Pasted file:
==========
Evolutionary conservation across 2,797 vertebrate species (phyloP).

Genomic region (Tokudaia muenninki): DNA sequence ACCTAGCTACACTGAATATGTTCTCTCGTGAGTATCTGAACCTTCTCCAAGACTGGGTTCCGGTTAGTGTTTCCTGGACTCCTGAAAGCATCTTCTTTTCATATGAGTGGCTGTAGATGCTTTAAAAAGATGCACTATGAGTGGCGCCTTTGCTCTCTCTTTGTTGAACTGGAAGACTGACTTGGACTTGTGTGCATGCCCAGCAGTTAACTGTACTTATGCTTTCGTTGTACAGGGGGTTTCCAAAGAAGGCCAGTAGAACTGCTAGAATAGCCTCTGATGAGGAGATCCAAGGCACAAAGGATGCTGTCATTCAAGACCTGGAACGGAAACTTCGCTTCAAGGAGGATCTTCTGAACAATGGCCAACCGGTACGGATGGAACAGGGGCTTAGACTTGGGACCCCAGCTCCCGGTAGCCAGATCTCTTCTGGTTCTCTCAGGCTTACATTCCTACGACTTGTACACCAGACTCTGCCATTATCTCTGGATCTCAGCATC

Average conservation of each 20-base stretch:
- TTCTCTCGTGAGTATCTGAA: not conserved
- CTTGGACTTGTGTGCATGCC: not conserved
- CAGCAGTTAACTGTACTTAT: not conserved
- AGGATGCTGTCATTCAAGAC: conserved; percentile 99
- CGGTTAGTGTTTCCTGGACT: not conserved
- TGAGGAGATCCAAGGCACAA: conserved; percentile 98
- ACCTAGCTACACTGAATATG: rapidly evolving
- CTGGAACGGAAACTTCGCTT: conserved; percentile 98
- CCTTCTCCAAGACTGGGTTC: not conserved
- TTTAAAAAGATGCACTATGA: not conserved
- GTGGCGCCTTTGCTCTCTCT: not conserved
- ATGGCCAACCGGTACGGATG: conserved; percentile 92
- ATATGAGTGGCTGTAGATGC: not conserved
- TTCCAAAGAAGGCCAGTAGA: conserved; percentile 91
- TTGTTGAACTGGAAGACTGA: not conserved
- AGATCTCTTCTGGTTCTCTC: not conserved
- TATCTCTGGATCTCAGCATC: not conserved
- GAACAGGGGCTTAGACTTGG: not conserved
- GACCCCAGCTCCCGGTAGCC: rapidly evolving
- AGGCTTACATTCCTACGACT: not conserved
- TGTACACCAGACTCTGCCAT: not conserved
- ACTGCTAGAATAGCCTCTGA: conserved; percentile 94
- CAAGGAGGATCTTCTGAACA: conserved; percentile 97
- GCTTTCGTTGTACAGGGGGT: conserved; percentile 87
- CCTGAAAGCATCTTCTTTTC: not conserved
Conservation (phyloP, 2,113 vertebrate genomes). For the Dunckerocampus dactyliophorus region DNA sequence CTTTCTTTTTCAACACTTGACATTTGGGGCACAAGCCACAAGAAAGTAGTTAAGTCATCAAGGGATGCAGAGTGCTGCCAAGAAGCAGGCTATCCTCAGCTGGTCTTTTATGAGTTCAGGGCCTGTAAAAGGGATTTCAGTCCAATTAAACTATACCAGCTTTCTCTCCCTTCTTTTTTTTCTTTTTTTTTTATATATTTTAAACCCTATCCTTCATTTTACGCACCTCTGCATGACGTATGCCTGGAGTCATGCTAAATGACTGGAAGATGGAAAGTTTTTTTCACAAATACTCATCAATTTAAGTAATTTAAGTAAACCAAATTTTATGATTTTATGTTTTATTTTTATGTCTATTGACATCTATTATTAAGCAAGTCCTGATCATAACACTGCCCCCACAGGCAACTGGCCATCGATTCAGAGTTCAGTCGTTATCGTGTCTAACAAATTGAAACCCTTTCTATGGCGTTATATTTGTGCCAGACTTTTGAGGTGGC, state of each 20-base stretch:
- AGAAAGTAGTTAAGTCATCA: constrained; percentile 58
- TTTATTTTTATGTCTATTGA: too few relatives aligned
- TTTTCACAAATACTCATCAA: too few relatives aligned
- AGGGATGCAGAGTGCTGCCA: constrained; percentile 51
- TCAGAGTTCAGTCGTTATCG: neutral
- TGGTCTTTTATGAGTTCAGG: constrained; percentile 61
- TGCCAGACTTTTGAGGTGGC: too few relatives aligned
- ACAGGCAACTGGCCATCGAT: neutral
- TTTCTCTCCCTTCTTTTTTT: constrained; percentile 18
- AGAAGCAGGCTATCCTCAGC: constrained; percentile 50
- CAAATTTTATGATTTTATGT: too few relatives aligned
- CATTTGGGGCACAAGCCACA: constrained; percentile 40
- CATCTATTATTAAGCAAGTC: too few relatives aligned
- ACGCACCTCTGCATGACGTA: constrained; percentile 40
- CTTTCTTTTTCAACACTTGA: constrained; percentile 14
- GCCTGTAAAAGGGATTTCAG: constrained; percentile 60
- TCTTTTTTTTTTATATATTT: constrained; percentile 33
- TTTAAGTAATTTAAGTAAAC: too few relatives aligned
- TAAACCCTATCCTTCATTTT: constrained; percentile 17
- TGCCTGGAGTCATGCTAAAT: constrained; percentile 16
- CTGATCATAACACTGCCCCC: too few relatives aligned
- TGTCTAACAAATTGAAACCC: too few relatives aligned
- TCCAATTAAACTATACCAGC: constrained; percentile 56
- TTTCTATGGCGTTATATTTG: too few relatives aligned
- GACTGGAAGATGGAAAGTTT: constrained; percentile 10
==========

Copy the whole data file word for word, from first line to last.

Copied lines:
Evolutionary conservation across 2,797 vertebrate species (phyloP).

Genomic region (Tokudaia muenninki): DNA sequence ACCTAGCTACACTGAATATGTTCTCTCGTGAGTATCTGAACCTTCTCCAAGACTGGGTTCCGGTTAGTGTTTCCTGGACTCCTGAAAGCATCTTCTTTTCATATGAGTGGCTGTAGATGCTTTAAAAAGATGCACTATGAGTGGCGCCTTTGCTCTCTCTTTGTTGAACTGGAAGACTGACTTGGACTTGTGTGCATGCCCAGCAGTTAACTGTACTTATGCTTTCGTTGTACAGGGGGTTTCCAAAGAAGGCCAGTAGAACTGCTAGAATAGCCTCTGATGAGGAGATCCAAGGCACAAAGGATGCTGTCATTCAAGACCTGGAACGGAAACTTCGCTTCAAGGAGGATCTTCTGAACAATGGCCAACCGGTACGGATGGAACAGGGGCTTAGACTTGGGACCCCAGCTCCCGGTAGCCAGATCTCTTCTGGTTCTCTCAGGCTTACATTCCTACGACTTGTACACCAGACTCTGCCATTATCTCTGGATCTCAGCATC

Average conservation of each 20-base stretch:
- TTCTCTCGTGAGTATCTGAA: not conserved
- CTTGGACTTGTGTGCATGCC: not conserved
- CAGCAGTTAACTGTACTTAT: not conserved
- AGGATGCTGTCATTCAAGAC: conserved; percentile 99
- CGGTTAGTGTTTCCTGGACT: not conserved
- TGAGGAGATCCAAGGCACAA: conserved; percentile 98
- ACCTAGCTACACTGAATATG: rapidly evolving
- CTGGAACGGAAACTTCGCTT: conserved; percentile 98
- CCTTCTCCAAGACTGGGTTC: not conserved
- TTTAAAAAGATGCACTATGA: not conserved
- GTGGCGCCTTTGCTCTCTCT: not conserved
- ATGGCCAACCGGTACGGATG: conserved; percentile 92
- ATATGAGTGGCTGTAGATGC: not conserved
- TTCCAAAGAAGGCCAGTAGA: conserved; percentile 91
- TTGTTGAACTGGAAGACTGA: not conserved
- AGATCTCTTCTGGTTCTCTC: not conserved
- TATCTCTGGATCTCAGCATC: not conserved
- GAACAGGGGCTTAGACTTGG: not conserved
- GACCCCAGCTCCCGGTAGCC: rapidly evolving
- AGGCTTACATTCCTACGACT: not conserved
- TGTACACCAGACTCTGCCAT: not conserved
- ACTGCTAGAATAGCCTCTGA: conserved; percentile 94
- CAAGGAGGATCTTCTGAACA: conserved; percentile 97
- GCTTTCGTTGTACAGGGGGT: conserved; percentile 87
- CCTGAAAGCATCTTCTTTTC: not conserved
Conservation (phyloP, 2,113 vertebrate genomes). For the Dunckerocampus dactyliophorus region DNA sequence CTTTCTTTTTCAACACTTGACATTTGGGGCACAAGCCACAAGAAAGTAGTTAAGTCATCAAGGGATGCAGAGTGCTGCCAAGAAGCAGGCTATCCTCAGCTGGTCTTTTATGAGTTCAGGGCCTGTAAAAGGGATTTCAGTCCAATTAAACTATACCAGCTTTCTCTCCCTTCTTTTTTTTCTTTTTTTTTTATATATTTTAAACCCTATCCTTCATTTTACGCACCTCTGCATGACGTATGCCTGGAGTCATGCTAAATGACTGGAAGATGGAAAGTTTTTTTCACAAATACTCATCAATTTAAGTAATTTAAGTAAACCAAATTTTATGATTTTATGTTTTATTTTTATGTCTATTGACATCTATTATTAAGCAAGTCCTGATCATAACACTGCCCCCACAGGCAACTGGCCATCGATTCAGAGTTCAGTCGTTATCGTGTCTAACAAATTGAAACCCTTTCTATGGCGTTATATTTGTGCCAGACTTTTGAGGTGGC, state of each 20-base stretch:
- AGAAAGTAGTTAAGTCATCA: constrained; percentile 58
- TTTATTTTTATGTCTATTGA: too few relatives aligned
- TTTTCACAAATACTCATCAA: too few relatives aligned
- AGGGATGCAGAGTGCTGCCA: constrained; percentile 51
- TCAGAGTTCAGTCGTTATCG: neutral
- TGGTCTTTTATGAGTTCAGG: constrained; percentile 61
- TGCCAGACTTTTGAGGTGGC: too few relatives aligned
- ACAGGCAACTGGCCATCGAT: neutral
- TTTCTCTCCCTTCTTTTTTT: constrained; percentile 18
- AGAAGCAGGCTATCCTCAGC: constrained; percentile 50
- CAAATTTTATGATTTTATGT: too few relatives aligned
- CATTTGGGGCACAAGCCACA: constrained; percentile 40
- CATCTATTATTAAGCAAGTC: too few relatives aligned
- ACGCACCTCTGCATGACGTA: constrained; percentile 40
- CTTTCTTTTTCAACACTTGA: constrained; percentile 14
- GCCTGTAAAAGGGATTTCAG: constrained; percentile 60
- TCTTTTTTTTTTATATATTT: constrained; percentile 33
- TTTAAGTAATTTAAGTAAAC: too few relatives aligned
- TAAACCCTATCCTTCATTTT: constrained; percentile 17
- TGCCTGGAGTCATGCTAAAT: constrained; percentile 16
- CTGATCATAACACTGCCCCC: too few relatives aligned
- TGTCTAACAAATTGAAACCC: too few relatives aligned
- TCCAATTAAACTATACCAGC: constrained; percentile 56
- TTTCTATGGCGTTATATTTG: too few relatives aligned
- GACTGGAAGATGGAAAGTTT: constrained; percentile 10